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But what will we put in all of our Manwiches?!
While many of us have high hopes for summer, the warmer months may be less meaty than usual. As a result of food-supply issues stemming from the coronavirus pandemic, meat shortages have been affecting businesses across the country — and some experts believe that the problems will continue to persist through the upcoming months.
Over the last few months of the health crisis, multiple food- and meat-processing facilities had been forced to close due to outbreaks of COVID-19, or staffing shortages caused by the pandemic. This, in turn, has led to concerns over shortages of meat products across North America.
But while President Trump recently signed an executive order to keep these facilities open, meat distributors, grocery store owners and restauranteurs expect to be dealing with a limited supply of beef, pork and chicken even after the Fourth of July, the New York Post reports. They also predict that the cost of meat will likely increase over the coming months.
“We talk about this lasting until July or through August. It’ll be a tough summer," said Vincent Pacifico, the president of Vista Food Exchange, a meat wholesaler in the Bronx, in a statement to the news outlet. "You can’t force people back to work if they are sick and scared.”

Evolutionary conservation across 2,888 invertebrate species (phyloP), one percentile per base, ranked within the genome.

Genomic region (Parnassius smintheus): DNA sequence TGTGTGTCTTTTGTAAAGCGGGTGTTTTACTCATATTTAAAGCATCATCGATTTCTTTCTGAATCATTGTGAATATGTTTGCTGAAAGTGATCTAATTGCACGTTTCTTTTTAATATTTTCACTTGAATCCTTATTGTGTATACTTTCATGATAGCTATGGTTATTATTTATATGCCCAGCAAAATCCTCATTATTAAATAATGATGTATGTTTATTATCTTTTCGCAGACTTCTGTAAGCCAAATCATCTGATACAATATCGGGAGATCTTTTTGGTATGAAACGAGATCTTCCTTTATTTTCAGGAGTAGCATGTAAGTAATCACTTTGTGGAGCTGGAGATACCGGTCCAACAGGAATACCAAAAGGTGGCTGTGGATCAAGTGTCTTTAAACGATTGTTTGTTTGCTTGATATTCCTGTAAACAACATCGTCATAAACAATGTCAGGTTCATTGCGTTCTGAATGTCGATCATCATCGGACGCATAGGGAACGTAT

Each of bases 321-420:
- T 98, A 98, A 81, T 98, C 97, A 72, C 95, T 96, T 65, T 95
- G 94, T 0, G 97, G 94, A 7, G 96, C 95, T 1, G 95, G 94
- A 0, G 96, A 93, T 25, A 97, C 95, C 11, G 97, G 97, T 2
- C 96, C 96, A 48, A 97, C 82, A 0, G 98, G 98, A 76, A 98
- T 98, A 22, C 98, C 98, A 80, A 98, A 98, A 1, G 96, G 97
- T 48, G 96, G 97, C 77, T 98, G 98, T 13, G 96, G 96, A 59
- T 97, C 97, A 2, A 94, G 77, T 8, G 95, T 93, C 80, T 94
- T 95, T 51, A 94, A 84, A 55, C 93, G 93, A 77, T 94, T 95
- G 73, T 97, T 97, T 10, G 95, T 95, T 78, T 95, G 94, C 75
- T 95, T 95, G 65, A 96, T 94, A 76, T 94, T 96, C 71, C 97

Andy Wiederhorn, chief executive of Fat Brands, a California-based company that owns 375 eateries, had also told the Post that the company's reliance on smaller suppliers has helped keep items on the menu. He did note, however, that it's possible that the price of burgers could increase over the summer due to the volatility.
Wierderhorn also discussed the uncertainty of demand, saying, "I can't tell you today how much steak I can order because I don't know who wants to come out to eat."
Around 1 in 5 Wendy’s locations across the country recently had to remove various items from their menus due to the ongoing situation. In Canada, McDonald’s recently announced that it would start importing beef (whereas the company previously used domestic beef for its products).
The New York Post reports that roughly 5,000 workers from meat processing plants have tested positive for COVID-19 across the country. Several of these centers have been forced to close their doors because of the pandemic, and the ones that have reopened are reportedly only operating at about 30 to 40 percent of their capacity.
As restaurants begin to reopen their doors across the country, some experts reportedly believe that more sporadic shortages will occur across the country and prices will become to increase.